I recently started following Mahesh Murthy on LinkedIn (who doesn’t). In the semi-serious world of LinkedIn, it is perhaps the only genuine entertainment you will come across. He recently criticized a Facebook post where Bookmyshow highlighted itself as the only major start-up that is in the green. The post highlighted the losses all the bigwigs made. From Flipkart (2000 crores), Snapdeal (800 crores) to PayTM (1000 crores) – every major tech startups losses were chronologically arranged and the companies were even categorized into sub-sectors for us commoners to analyze the ones who have drowned the most money. Personally, I found nothing wrong with the post. If you are the only big league start-up in the green (3.1 crores to be precise), use every inch of your social platforms to flaunt it.
Importantly, it got me thinking about what kind of companies qualify as startups. Is it Mahesh, is it a VC or should it be ME? Not one for boring technicalities, for me it was always a matter of perception. For a millennial (which unfortunately I am not) or a new entrepreneur (which I am) – Bookmyshow, Zomato, Flipkart and the likes have become gold standards. Funded repeatedly. Co-founders from IIM or IIT. More press coverage than even a Reliance and a solid tech platform to backup their ideas. With the continuous losses these companies make, are the new gold Standards of entrepreneurs misdirected?
My own company, a content marketing firm called Facilius Inc, doesn’t qualify if any of these benchmarks were real.
We are not repeatedly funded (only once till now). None of the co-founders belong to the IIM-IIT breed. Perhaps most importantly, we have not been in the red EVER. This company was started with an investment of 12,000 rupees! We haven’t made our 120 crores yet but that 12,000 rupees has got it’s fair share of returns.
I grew up in a modern but Sindhi business household. It was not a start-up friendly atmosphere. The one rule of business was profit (well, two rules – profit and goodwill). The question of taking someone else’s money and making a loss in continuity would have been an idea that would have got me disbarred from all business talks. So when we see the Bahls and the Bansals as celebrated entrepreneurs, there are days I wonder if we are celebrating their insane ability to change the landscape of business in India (which they have) or their ability to run a business (which I, in my humble capacity don’t agree with).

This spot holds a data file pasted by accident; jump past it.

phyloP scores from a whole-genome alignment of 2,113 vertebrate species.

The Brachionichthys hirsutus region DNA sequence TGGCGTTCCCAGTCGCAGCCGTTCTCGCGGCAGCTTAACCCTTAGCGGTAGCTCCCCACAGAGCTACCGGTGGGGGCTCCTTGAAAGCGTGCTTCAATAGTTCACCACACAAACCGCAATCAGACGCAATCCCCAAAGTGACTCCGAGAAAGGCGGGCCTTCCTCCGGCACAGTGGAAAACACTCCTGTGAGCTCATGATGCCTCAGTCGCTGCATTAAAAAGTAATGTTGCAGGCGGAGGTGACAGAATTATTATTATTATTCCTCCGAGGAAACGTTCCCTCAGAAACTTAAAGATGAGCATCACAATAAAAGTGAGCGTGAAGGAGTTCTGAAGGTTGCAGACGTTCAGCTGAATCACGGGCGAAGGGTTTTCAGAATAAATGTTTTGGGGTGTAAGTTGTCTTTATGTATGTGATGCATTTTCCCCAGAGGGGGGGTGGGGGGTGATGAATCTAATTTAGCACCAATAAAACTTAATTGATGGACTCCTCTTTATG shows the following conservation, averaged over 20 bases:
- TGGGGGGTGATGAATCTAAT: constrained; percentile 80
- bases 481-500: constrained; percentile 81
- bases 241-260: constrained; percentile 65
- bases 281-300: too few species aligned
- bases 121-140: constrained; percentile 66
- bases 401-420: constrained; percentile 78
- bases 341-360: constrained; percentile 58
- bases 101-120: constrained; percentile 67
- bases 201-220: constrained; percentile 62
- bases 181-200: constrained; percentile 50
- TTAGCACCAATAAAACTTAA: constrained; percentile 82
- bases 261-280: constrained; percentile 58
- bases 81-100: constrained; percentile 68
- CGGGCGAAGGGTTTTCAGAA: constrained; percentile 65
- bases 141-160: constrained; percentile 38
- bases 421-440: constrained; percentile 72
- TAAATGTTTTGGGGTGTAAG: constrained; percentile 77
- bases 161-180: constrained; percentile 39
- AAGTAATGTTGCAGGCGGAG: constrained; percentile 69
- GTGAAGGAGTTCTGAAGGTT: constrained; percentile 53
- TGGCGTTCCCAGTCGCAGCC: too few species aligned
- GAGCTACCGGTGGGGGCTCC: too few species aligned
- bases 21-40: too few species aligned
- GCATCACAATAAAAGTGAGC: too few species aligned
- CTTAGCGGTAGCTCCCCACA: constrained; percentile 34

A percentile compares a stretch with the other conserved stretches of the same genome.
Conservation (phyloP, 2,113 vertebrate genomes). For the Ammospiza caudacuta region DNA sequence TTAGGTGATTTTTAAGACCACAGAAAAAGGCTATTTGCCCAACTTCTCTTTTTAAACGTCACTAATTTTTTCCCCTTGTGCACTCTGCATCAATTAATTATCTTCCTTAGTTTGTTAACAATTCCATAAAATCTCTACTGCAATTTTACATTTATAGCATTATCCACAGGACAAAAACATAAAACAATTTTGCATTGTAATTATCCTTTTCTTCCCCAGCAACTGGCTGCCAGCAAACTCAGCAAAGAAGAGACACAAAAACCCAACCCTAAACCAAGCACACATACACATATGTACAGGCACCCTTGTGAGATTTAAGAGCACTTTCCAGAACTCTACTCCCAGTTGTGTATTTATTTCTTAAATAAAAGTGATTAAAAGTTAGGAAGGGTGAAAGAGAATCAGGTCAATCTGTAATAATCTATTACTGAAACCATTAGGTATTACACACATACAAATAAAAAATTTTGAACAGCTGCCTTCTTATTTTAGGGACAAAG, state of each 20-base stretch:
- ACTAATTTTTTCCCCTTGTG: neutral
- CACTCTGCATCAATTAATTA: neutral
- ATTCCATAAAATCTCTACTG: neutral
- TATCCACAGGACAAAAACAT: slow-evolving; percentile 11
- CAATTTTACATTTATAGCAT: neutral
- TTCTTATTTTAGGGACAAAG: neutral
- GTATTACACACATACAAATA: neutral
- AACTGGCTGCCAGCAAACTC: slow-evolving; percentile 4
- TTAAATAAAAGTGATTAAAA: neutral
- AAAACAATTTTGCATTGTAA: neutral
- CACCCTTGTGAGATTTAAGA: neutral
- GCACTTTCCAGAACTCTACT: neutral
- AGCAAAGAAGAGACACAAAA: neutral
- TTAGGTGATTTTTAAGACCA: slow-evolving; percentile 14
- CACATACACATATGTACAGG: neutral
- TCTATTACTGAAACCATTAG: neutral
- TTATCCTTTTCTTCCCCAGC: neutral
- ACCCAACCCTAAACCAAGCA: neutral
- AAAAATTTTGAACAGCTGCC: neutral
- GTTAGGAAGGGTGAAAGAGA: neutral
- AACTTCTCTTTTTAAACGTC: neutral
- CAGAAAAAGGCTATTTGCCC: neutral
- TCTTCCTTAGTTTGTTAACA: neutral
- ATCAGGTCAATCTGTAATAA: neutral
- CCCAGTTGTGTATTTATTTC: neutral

Following the rules I grew up with, when I started my company, I was very clear that it needed to be my source of income. No decision was made for cosmetic reasons. It had to make sense to the bottom line. Clients were taken if the pricing made sense. We did do work at rock bottom prices to build a portfolio but the volume justified the pricing then. Admittedly, I don’t have a tech company. The rules for a service based business are different but the employees working with you must grow and my partners and investor MUST not lose any money.
Everyday, we take risks that we hope will pay off but never have we taken a decision to ‘look bigger’. In September 2016, we got funded. I wanted to increase the pace of my growth and an external infusion was needed. During the very painful negotiations, I very clearly told my investor, we will not make you 15x in 2 years on your investment but I will make you 3-4x in that time. Following the investment and subsequent expansion, I am VERY proud to say that I will pay my investor his first dividend in April.
It was at the dinner table with my investor (at the closing) that my father (who by the way completely disapproved of me bringing in an equity partner) asked me “When do you stop being a start-up?”. Almost immediate was my reply “Papa – we were never a start-up. We were and always will be a business.”